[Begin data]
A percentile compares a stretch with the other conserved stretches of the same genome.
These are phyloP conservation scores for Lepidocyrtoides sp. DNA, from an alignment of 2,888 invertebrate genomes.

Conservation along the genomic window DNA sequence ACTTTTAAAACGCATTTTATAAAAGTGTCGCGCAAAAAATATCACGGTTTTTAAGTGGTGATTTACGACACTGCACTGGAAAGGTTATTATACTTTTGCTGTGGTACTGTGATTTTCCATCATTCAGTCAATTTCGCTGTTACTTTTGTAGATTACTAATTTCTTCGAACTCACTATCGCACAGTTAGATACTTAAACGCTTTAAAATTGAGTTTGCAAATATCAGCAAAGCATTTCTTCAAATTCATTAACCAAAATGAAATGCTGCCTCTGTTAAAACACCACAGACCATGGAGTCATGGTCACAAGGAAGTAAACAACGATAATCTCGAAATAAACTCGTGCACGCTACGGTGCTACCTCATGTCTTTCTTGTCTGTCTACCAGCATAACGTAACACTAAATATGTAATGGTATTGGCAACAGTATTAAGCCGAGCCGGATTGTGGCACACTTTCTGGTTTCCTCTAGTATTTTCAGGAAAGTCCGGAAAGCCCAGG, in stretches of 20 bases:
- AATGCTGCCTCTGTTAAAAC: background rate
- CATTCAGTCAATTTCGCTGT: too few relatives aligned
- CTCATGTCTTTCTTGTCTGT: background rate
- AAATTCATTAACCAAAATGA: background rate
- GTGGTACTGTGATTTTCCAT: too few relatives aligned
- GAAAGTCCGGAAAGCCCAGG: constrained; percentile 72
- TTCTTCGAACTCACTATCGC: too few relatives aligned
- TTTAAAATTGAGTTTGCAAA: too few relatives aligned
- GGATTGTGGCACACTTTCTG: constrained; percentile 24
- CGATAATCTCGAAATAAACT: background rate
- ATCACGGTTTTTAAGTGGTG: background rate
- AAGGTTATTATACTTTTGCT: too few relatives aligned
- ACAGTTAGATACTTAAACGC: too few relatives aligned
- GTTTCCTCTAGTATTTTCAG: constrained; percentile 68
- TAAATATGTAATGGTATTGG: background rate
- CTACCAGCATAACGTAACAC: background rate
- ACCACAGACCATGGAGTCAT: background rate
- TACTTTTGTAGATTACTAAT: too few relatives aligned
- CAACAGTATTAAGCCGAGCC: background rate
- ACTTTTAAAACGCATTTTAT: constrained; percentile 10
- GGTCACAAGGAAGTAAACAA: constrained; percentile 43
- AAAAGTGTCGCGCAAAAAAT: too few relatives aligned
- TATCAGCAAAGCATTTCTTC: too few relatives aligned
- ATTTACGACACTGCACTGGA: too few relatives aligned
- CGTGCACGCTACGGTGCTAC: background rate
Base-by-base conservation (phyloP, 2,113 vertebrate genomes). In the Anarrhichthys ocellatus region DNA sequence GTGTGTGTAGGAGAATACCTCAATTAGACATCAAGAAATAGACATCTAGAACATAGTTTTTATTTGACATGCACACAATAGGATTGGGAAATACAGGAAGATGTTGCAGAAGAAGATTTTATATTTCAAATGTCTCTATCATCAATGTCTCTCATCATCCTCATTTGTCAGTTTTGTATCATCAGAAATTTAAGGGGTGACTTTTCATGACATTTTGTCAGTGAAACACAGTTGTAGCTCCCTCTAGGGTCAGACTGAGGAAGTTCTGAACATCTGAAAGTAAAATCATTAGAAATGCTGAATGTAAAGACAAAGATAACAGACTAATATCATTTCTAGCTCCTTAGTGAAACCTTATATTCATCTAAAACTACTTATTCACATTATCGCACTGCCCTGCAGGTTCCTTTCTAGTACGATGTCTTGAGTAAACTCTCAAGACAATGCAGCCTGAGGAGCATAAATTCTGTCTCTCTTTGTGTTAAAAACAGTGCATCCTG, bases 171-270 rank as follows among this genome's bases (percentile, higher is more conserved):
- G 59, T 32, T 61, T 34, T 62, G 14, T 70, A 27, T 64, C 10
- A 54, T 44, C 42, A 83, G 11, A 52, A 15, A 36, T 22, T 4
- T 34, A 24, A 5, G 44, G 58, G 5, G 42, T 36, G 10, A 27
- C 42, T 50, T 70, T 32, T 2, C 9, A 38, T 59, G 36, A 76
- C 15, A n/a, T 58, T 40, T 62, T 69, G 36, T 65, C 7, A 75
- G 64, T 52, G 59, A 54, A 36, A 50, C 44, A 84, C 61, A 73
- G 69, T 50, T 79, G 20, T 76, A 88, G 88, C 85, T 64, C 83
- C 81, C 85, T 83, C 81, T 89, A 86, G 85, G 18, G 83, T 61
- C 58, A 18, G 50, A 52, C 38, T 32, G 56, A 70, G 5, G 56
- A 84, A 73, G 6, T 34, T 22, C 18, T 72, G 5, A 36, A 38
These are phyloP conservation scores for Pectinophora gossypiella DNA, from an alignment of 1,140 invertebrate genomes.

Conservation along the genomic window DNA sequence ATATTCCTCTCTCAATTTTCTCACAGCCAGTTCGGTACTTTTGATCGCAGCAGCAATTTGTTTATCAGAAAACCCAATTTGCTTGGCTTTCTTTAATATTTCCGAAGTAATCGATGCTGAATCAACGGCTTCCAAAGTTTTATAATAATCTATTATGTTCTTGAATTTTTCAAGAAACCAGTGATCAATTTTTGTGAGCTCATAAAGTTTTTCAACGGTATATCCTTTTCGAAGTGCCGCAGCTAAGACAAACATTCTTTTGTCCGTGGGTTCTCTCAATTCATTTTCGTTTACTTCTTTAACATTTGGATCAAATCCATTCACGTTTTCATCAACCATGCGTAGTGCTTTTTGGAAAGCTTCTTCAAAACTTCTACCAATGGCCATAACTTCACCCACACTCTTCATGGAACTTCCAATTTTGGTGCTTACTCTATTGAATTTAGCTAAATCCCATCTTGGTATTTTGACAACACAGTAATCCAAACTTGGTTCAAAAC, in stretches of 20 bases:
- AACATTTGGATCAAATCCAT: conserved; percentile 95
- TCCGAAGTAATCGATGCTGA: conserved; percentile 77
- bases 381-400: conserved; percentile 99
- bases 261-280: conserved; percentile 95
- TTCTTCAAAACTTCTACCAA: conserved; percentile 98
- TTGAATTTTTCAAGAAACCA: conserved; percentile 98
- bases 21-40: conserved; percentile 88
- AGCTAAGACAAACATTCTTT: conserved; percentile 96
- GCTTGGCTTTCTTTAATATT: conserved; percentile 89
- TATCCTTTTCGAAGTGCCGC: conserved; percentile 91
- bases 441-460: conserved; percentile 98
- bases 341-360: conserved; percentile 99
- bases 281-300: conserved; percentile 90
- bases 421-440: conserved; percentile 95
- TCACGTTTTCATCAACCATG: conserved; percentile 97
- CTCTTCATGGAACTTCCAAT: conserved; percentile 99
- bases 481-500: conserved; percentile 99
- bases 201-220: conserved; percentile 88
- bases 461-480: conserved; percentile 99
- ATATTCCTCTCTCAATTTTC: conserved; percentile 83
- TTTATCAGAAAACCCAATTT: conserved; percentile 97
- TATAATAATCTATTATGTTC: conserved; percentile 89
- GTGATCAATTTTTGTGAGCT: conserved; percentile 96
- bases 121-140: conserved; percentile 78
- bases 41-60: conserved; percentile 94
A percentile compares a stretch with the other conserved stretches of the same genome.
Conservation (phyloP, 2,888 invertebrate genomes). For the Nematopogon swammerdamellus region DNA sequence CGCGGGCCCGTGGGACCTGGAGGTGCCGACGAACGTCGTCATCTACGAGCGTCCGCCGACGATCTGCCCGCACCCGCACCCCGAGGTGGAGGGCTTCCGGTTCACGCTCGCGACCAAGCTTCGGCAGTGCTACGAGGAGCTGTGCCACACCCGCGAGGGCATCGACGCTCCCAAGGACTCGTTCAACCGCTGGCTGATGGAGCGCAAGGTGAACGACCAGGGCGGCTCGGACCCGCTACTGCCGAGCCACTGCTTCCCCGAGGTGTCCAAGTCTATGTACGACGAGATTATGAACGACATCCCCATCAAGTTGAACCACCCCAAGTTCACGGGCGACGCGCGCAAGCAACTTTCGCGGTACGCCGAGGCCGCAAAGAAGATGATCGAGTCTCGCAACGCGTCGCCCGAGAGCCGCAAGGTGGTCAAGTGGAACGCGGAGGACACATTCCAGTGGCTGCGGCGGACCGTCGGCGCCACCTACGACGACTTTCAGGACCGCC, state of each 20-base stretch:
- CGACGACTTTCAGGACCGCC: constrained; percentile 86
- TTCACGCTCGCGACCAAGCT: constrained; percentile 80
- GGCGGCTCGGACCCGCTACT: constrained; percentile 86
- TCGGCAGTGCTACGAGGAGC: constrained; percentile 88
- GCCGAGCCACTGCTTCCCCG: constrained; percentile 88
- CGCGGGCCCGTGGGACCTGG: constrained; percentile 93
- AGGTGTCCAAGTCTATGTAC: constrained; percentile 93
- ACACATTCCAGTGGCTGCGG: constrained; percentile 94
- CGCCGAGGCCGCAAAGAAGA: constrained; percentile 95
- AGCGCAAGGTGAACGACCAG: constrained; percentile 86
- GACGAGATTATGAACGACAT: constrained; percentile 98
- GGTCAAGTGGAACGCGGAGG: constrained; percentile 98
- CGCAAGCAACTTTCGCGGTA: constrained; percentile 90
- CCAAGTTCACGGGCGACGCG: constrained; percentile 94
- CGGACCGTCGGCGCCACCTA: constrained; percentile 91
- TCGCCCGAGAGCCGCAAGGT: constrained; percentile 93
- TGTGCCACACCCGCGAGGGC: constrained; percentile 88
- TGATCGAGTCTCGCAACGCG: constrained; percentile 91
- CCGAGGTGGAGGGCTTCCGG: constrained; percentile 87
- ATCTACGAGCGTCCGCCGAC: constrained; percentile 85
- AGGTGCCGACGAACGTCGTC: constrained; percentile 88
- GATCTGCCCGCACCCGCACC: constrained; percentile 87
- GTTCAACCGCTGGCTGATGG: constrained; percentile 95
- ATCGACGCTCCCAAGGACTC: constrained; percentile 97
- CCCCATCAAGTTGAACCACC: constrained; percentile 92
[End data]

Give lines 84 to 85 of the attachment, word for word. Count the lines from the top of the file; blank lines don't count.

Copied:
- TCGCCCGAGAGCCGCAAGGT: constrained; percentile 93
- TGTGCCACACCCGCGAGGGC: constrained; percentile 88